There’s more to vampires than meet the eye –even if the vamp is a delicious eye candy like Alex in Bound by Blood.
Historically, vampires were portrayed as rotting corpses living off the blood of others. The romanticized and sophisticated vampire we see in most modern day works, first appeared in John Polidori’s novella, The vampyre, published in 1819. Bram Stoker’s novel, Dracula, came about much later, 1897, but it forms the basis for modern vampire fiction.
Modern vampires, particularly those portrayed on television and movies, have evolved somewhat. From Nick, in Nick at Night, to Angel, the vampire with a soul, in Buffy, the Vampire Slayer, to Mick, in Moonlight, they have each brought similar new traits to vampire lore, and twists on the old. Then there are Interview with a Vampire, The Vampire Diaries, and the Twilight series. Each of these books feature vampires – good and bad, and are given more human tendencies than the earliest vampires who were closer to monster than human.
Some lore includes that vampires cannot enter churches, nor can they enter a building unless invited in. They are harmed by crucifixes and deterred by garlic, and can be killed by a wooden stake through the heart. Modern vampire writers take many of those myths and rework them to fit their vampires. In both of my vampire books, Bound by Blood and Soul Guardian, vampires still need to be invited into private homes, but are free to enter public places. That is pretty common with all modern vampires. However, my vampires can also enter churches, but they cannot cross the sanctuary without some consequence. As Lucien, in Soul Guardian, so aptly puts it, the crucifix may or may not hinder some vampires; “Most of the amulet’s power comes from a person’s belief in it, not the amulet itself. If your faith is in the cross, and it is unshakable, it will work for you.”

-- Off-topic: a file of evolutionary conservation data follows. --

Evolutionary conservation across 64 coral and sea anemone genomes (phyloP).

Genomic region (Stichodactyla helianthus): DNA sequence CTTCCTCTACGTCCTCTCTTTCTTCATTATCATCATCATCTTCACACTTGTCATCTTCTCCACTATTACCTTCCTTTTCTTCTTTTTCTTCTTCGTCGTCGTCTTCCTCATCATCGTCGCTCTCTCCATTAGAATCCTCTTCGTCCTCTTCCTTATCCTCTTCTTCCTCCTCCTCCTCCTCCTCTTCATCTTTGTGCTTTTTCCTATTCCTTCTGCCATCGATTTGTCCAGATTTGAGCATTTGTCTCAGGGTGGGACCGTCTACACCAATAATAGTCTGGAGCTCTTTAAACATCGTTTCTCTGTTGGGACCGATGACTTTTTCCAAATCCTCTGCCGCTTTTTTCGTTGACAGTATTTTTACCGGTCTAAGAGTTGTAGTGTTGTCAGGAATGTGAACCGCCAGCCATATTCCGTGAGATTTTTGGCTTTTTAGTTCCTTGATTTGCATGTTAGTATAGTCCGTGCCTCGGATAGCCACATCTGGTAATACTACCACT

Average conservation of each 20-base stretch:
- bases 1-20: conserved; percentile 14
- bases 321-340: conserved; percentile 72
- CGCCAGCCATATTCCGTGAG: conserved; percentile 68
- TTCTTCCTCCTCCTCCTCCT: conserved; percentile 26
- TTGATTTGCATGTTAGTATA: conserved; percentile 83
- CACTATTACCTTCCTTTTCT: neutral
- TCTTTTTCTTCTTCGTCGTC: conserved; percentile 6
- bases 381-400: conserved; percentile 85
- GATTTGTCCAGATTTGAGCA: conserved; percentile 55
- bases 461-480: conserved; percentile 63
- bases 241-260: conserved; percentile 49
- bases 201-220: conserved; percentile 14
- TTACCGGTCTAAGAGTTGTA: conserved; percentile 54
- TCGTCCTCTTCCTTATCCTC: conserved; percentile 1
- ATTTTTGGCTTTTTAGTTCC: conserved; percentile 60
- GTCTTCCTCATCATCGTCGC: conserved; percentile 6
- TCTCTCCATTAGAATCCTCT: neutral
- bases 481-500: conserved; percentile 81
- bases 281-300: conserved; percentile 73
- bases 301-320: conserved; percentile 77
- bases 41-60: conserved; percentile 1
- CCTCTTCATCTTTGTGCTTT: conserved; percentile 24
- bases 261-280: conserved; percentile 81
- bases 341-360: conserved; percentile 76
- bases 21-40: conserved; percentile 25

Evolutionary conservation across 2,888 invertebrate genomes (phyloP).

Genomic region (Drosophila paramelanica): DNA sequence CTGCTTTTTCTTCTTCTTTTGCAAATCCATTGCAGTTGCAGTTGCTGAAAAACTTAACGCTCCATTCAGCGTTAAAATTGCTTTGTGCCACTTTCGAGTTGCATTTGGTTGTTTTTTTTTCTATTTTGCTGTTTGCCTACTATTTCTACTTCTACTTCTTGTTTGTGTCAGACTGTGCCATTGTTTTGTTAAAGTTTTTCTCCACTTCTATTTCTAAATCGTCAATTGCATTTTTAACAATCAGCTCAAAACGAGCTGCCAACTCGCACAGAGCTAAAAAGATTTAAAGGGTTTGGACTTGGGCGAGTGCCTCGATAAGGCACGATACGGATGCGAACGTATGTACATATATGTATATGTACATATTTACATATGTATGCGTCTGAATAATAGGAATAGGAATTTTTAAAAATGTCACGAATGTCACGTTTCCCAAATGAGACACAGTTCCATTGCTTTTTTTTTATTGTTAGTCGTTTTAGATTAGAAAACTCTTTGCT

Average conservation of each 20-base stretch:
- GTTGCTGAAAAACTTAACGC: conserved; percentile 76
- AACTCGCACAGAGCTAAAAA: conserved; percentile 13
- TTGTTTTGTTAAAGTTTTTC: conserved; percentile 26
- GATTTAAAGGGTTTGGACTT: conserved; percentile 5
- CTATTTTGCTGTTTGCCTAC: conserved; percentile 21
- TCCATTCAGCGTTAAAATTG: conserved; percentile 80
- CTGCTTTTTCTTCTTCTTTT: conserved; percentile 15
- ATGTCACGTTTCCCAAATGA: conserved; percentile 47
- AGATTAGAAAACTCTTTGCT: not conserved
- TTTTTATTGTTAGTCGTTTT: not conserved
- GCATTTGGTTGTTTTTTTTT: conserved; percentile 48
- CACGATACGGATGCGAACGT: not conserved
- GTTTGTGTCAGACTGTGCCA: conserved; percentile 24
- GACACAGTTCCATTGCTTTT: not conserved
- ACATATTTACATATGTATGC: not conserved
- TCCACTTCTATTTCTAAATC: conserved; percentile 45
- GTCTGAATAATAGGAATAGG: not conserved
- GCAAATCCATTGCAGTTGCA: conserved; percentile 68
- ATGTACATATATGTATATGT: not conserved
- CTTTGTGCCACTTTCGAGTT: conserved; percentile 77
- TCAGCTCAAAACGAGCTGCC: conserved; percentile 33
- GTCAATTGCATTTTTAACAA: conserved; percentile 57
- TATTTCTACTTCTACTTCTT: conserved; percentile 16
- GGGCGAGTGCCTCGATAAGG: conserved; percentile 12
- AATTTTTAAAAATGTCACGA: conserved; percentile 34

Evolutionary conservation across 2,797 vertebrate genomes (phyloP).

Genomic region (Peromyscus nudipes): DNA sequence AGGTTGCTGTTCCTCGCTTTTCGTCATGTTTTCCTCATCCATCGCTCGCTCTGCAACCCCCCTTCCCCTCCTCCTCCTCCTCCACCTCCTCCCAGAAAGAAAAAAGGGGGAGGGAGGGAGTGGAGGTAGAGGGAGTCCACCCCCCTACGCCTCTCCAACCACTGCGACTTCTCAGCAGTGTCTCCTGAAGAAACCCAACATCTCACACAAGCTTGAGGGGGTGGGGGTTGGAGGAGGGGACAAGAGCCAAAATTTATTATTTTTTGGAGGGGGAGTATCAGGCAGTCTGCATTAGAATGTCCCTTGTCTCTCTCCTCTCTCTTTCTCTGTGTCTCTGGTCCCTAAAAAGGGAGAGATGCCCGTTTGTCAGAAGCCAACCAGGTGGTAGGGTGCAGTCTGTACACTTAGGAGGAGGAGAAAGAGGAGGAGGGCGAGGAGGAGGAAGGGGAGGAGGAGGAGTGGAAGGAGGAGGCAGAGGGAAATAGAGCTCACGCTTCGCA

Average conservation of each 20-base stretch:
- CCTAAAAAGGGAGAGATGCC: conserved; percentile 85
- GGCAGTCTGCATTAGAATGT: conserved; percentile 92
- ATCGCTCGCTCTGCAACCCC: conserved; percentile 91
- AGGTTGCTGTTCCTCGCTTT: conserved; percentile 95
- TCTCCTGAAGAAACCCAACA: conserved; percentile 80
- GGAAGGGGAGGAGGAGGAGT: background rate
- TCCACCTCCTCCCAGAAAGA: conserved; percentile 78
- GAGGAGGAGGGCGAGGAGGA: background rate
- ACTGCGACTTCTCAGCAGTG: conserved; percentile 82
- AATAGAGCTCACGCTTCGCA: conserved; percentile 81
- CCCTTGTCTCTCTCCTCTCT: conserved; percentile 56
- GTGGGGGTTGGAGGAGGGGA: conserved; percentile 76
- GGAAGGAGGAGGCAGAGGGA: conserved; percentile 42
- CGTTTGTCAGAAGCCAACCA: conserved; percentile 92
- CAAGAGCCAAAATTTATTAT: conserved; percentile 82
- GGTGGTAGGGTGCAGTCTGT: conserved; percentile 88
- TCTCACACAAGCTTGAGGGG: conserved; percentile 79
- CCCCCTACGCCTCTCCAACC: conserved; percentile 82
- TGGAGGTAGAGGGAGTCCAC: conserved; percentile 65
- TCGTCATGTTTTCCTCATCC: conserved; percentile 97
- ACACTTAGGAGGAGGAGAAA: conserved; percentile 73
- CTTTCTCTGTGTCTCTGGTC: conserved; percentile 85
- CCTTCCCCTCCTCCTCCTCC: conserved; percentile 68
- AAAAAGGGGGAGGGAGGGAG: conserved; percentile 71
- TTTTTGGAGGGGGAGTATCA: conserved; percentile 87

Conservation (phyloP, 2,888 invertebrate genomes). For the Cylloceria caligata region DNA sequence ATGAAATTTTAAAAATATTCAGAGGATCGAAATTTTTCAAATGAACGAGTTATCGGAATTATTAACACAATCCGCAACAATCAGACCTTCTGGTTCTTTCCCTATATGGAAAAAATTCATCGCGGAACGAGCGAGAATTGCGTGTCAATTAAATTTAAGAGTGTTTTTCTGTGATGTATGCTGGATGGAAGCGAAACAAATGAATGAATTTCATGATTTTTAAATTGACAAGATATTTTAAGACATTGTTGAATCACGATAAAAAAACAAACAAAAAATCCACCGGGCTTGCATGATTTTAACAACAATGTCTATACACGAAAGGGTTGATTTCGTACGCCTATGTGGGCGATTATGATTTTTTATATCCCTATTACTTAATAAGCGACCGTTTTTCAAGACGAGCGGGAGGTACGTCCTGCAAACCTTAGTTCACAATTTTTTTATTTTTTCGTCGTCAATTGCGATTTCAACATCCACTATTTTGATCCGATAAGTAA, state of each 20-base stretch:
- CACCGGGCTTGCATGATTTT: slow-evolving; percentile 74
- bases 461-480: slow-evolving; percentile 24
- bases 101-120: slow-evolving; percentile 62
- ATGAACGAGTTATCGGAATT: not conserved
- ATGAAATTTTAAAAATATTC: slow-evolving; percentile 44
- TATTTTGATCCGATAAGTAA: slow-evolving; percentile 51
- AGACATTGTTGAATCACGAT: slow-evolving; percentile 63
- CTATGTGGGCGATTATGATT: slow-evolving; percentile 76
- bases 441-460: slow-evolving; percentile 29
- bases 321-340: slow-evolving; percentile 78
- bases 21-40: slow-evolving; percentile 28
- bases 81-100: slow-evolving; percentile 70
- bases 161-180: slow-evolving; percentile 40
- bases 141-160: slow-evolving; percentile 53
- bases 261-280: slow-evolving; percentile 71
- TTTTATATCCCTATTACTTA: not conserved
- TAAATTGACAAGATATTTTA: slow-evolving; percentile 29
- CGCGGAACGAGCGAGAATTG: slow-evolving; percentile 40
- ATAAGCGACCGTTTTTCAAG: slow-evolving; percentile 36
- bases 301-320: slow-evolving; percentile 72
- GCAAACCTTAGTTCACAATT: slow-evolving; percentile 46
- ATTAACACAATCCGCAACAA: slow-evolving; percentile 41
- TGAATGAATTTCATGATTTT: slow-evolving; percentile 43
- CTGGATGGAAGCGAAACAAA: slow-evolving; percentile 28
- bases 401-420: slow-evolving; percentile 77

While some vampires revel in their roles, others do not, but accept it as their lifestyle. There are plenty of both types in Soul Guardian and Bound by Blood.
If you would like to read more on the origins of vampires, you might want to check project Guttenberg for copies of The Vampyre and Dracula. Project Guttenberg offers over 38.000 free ebooks. If you are not familiar with them, I encourage you to check them out. It’s a truly admirable project.
To find Dracula on Project Gutenberg,
The Vampyre can be found at